Re-posted From: http://KindCommunication.org/2013/05/02/peace/
Who wants more peace in their life? Who dreams of a day when there is no more struggle and strife? Both of my hands are raised, that’s for sure.
If we think of peace as being the lack of all conflict, then we’ll never gain it. Conflict is inevitable, in a given time and a given situation I have certain pressing needs and another person may have different pressing needs. For example; when I immediately come home from work my most pressing need is for relaxation, but sometimes my housemate has a pressing need for connection. Its a conflict, that’s okay, and it is inevitable.
So if peace isn’t a lack of conflict, then what do I mean by that word? When I think of peace, I think of the lack of stress and the lack of suffering. I can have peace in the conflict described above if I do two things: accept what is and not sacrifice my own needs.
To achieve peace in this very moment I must become accepting of what is. And the best way to do this is by letting go of our “should” thoughts. If I think to myself, “My housemate really should leave me around right now”, I’m going to end up feeling stress and anger at his requests to spend time together. Anytime I believe the external world ought to be different in some way than it already is, I’m setting myself up for stress. Most of us fear letting go of these should judgments because if we do, then how will we be motivated to change our situation? If I don’t think that my roommate should leave me alone, how then will I be motivated to assert my needs? But in truth, when we let go of our should thoughts our values and needs don’t change. What changes is the lack of stress. Now instead of getting angry and stressed out over my housemate’s request, I feel sadness since I know I can’t meet that need for him right now.
Likewise I must let go of inward should judgments, “I know I’m tired, but I really should hang out with him right now.” This will also lead to resentment and stress. But this is because to think that would mean to sacrifice my own needs for the sake of the other person. I’m likely to do that if I think that my self-worth is dependent upon this other person liking me. So something I remember often that helps me is a practice of “me-not me”. When I notice that I am a distinct and separate human being from my housemate, then I can notice that his feelings and needs are not my own. And most importantly, I recognize that I am responsible for my feelings and needs, and he is responsible for his own. And so in this way I can maintain my needs in this conflict.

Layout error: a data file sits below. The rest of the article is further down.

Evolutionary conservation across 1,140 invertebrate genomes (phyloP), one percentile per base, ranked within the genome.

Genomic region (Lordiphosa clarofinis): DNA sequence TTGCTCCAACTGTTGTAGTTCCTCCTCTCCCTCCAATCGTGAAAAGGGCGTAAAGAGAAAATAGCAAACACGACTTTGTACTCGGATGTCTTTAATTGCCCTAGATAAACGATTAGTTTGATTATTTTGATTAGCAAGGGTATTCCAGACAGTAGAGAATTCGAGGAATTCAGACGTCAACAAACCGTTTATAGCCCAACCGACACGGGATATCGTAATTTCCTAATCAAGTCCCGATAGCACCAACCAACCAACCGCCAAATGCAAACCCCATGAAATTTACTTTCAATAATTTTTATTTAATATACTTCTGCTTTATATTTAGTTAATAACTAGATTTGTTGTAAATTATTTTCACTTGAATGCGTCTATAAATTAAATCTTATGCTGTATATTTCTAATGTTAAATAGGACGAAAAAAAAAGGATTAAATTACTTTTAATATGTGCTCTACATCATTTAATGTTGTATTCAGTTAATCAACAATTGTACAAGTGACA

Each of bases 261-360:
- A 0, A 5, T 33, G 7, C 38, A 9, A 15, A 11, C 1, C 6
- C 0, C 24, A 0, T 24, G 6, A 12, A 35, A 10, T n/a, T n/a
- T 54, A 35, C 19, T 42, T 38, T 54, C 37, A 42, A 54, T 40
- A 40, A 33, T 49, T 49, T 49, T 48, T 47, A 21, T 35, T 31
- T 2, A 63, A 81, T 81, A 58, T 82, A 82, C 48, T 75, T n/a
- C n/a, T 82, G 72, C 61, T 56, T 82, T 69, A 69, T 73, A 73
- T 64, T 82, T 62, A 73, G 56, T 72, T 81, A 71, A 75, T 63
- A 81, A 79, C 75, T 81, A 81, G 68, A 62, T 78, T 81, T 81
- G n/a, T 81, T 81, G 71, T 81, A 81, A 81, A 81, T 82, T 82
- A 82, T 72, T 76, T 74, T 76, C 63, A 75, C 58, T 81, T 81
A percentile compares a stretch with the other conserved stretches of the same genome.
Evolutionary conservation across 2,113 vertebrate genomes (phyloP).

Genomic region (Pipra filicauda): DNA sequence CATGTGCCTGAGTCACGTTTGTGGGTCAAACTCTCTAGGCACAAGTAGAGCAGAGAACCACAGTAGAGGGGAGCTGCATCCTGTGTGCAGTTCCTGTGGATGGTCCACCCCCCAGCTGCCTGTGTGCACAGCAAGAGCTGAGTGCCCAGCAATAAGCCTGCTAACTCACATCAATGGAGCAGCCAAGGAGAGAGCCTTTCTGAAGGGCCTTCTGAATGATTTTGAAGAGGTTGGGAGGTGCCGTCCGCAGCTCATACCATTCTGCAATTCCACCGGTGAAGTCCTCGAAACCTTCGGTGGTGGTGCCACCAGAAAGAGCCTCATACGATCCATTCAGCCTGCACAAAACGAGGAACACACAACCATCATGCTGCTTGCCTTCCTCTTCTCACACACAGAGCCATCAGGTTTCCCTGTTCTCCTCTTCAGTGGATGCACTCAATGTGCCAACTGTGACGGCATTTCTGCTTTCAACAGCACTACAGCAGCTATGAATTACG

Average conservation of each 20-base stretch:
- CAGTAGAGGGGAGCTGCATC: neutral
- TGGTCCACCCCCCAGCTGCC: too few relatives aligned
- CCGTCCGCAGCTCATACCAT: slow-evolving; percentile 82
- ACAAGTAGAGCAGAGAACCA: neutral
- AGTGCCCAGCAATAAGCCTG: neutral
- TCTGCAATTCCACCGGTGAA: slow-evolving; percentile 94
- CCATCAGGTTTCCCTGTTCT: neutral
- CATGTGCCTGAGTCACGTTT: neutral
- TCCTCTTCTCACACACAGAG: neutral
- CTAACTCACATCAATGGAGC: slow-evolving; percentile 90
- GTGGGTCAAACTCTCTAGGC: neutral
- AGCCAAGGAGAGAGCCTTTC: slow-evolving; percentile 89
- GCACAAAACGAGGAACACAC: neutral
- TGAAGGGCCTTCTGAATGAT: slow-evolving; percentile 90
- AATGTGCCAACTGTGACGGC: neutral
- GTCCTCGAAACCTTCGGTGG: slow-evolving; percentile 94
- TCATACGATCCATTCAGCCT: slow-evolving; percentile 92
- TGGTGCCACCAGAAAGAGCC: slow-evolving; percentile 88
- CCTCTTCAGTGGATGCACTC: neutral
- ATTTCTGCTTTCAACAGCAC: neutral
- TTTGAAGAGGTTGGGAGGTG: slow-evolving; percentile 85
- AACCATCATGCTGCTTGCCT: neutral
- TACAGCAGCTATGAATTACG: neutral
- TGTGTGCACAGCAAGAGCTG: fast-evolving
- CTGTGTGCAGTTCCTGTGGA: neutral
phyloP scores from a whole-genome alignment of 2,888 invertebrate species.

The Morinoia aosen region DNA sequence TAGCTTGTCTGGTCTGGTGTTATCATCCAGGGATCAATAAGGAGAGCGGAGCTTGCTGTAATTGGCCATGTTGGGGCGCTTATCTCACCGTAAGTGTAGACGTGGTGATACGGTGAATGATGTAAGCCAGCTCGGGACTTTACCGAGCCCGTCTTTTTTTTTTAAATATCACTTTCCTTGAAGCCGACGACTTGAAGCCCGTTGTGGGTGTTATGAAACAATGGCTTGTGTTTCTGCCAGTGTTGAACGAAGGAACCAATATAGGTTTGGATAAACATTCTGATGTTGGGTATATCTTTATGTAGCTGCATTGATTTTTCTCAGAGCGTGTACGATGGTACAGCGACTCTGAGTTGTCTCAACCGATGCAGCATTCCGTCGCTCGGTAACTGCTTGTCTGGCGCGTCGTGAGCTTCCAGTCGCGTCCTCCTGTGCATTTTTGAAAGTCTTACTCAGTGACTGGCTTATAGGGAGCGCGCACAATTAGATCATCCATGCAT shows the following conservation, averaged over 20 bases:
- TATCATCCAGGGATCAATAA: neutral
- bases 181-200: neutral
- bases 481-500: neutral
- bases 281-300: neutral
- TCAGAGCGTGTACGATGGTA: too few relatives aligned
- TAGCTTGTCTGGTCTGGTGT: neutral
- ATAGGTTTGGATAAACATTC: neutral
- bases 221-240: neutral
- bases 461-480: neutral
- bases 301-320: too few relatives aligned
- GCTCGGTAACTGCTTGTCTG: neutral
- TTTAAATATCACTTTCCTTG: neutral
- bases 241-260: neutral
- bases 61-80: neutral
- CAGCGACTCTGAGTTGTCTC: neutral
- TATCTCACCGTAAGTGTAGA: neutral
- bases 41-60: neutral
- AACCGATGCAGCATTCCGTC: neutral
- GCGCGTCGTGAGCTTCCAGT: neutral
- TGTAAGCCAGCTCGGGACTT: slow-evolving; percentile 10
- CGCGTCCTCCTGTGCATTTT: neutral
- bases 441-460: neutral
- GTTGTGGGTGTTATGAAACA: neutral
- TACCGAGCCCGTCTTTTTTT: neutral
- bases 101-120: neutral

And so by letting go of my judgments, and thereby accepting the world as it is; while also recognizing and maintaining my own needs I can have peace. But here’s the paradox of peace: gaining peace is a constant struggle. There are so many forces around us, so many ways that we’ve been raised and socialized that make this process very difficult to maintain. We’ve been raised hearing so many should judgments that their now almost invisible to us. Some of those should judgments that are now invisible to us includes the judgment “I should always come first.” Some of us were raised with the belief that in order to “keep the peace” we had to sacrifice our needs to make the more powerful person happy. What is sad is that there are ways in which these forces are self-perpetuating, and so we continue to experience (and perpetuate them) throughout our lives. And some of these forces support the interests of very powerful institutions and so they are enforced in our culture.
Hearing those last two sentences one may think the situation should be different somehow. Or you might become resigned to losing out.
But to do either is to lose peace.
KindCommunication.org is a project by a close friend of Wiki World Order, Alex Leach. WWO fully supports the study, practice, and teaching of non-violent communication as one of the core solutions which already exists.